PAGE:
Pure Digital Evoke D4 with Bluetooth review

A slightly thick bass sound mars an otherwise decent device – and it falls a little between two stools Tested at £150

What Hi-Fi? Verdict

A slightly thick bass sound mars an otherwise decent device – and it falls a little between two stools


  • +

    Simple to use and set up

  • +

    Bluetooth streaming

  • +

    Good build quality


  • -

    Sound is a touch veiled and bassy

  • -

    Limited remote control

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A glance at the winners in the radio category for our 2013 Awards shows the high regard we have for Pure radios.

The Evoke D2 (£85) was the best radio under £100, while the Evoke F4 (£180) went one better and took our Product of the Year Award – winning the £100-£200 category along the way.

This product, the Evoke D4 with Bluetooth, sits somewhere between the two in terms of both features and price.


Pure Evoke D4 with Bluetooth

Pure Evoke D4 with Bluetooth

This is a DAB/FM radio with the added bonus of Bluetooth streaming. The D2 that took our Best Buy is also now available with Bluetooth for £100 – although we haven’t tested that specific model. And the F4 adds internet radio to the D4’s features.

This model, then, seems a little in danger of falling between two stools.

First impressions are good. Take it out of the box and you’re greeted with a nicely finished unit that's solid but isn’t too heavy, and there’s a credit-card remote control that is a classier effort than most.

Set-up is straightforward: pull up the telescopic aerial, plug in the juice, push the power button and the unit will start to auto-tune DAB and FM.

Navigating around the stations is easy too – turn the ‘select’ button to find a new station and push it in to go to the new choice.

You can set up to 15 presets in both FM and DAB, four of which are quickly accessed by the buttons on the front of the unit or the remote. The remaining 11 are behind the 5+ button: push that, then select presets 5 through 15.

It’s a minor faff, but easy enough once you’ve done it once or twice. And, of course, it’s only necessary for your second-division stations…

Linking to a Bluetooth-enabled source is also encouragingly stress free. We select Bluetooth via the ‘source’ button and our MacBook finds the D4 without any hassle.


Pure Evoke D4 with Bluetooth

Pure Evoke D4 with Bluetooth

Heard in isolation, the Evoke D4 with Bluetooth delivers a very acceptable sound. It is a touch thick in the bass, perhaps, but that adds a nice warm tone to things, which can be especially pleasing with voices – so vital in a radio’s performance.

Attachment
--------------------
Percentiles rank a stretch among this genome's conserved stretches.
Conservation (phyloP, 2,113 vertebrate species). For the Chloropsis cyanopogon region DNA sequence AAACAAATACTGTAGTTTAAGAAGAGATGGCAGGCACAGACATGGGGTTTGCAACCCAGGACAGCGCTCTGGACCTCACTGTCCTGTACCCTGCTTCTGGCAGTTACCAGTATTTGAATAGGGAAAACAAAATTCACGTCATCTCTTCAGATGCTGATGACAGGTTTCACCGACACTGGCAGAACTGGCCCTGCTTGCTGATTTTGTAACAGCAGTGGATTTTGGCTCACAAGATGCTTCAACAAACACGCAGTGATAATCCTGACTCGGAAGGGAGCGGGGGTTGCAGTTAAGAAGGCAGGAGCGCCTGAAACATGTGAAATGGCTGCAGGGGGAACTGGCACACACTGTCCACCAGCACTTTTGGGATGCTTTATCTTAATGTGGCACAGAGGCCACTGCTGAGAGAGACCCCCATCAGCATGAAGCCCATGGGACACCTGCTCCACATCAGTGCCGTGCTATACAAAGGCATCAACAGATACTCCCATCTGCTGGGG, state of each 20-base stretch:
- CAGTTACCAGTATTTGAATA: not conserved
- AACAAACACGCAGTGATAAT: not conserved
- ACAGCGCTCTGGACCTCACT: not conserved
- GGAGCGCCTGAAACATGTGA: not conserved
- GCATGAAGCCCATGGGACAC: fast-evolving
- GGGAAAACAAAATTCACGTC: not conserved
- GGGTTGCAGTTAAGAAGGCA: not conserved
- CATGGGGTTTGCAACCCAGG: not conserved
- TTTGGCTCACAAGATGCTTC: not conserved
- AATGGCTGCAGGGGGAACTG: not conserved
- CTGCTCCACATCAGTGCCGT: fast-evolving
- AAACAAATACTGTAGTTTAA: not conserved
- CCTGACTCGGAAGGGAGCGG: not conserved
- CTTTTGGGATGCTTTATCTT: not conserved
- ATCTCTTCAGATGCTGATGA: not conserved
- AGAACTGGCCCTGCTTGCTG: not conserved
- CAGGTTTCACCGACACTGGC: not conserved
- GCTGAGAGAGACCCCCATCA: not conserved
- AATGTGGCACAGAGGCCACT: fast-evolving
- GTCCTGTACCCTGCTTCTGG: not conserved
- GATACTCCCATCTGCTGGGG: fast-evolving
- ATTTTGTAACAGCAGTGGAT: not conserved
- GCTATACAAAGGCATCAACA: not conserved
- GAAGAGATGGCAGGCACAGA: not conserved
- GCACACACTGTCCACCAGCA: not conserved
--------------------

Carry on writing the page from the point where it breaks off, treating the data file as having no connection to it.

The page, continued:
Music, too, comes across well on first listen; benefiting from that warm, fuzzy bottom end.

But it’s precisely because that phrase ‘warm, fuzzy bottom end’ has gone through our minds that alarm bells ring. Such a term would never have entered our heads with the Evokes D2 and F4. It’s a nice sound, sure – but is it ‘Pure’ enough?

So down to the stock room we go to retrieve our Evoke D2 for some comparative listening. And, sure enough, our ears have not been deceiving us.

The D2 rings out clear as a bell, highlighting in particular that all-important midrange. The D4 sounds just a touch veiled in comparison – the vocals in songs are harder to make out, the spoken word is just not quite as clear.

Make no mistake, it’s still a decent sound – it’s just not quite as impressive as that of its sibling.

Pure Evoke D4 with Bluetooth

Pure Evoke D4 with Bluetooth

And that sonic character is the same whatever the source. We listen via Bluetooth, the auxiliary input, headphone socket, FM and DAB; but that slightly ‘Vaselined-lens’ sound persists.

The D4 won’t go ear-shatteringly loud either – a trait that it does share with many of its stablemates. It’s more than capable of dealing with a bedroom or kitchen, but don’t expect it to be your main source of tunes for a party.

The remote control is handy enough, but we’re not completely sure of its value. This is a unit for a small room, and you cannot switch sources via the remote, so you’ll have to go over to the D4 to swap from a Bluetooth stream back to radio.

It serves well in the bedroom and kitchen, though, with two alarms and a kitchen timer useful additions, along with a snooze function that is activated with a touch of the handle.


Overall, then, this is a decent radio – it’s just that it doesn’t sound as good as some of its stablemates.

It is, as we feared: the D4 falls between two stools – we would trade up to the F4 for its internet functions, or down to the D2 for its purer sound.

MORE: Best DAB radios

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What Hi-Fi?

What Hi-Fi?, founded in 1976, is the world's leading independent guide to buying and owning hi-fi and home entertainment products. Our comprehensive tests help you buy the very best for your money, with our advice sections giving you step-by-step information on how to get even more from your music and movies. Everything is tested by our dedicated team of in-house reviewers in our custom-built test rooms in London, Reading and Bath. Our coveted five-star rating and Awards are recognised all over the world as the ultimate seal of approval, so you can buy with absolute confidence.

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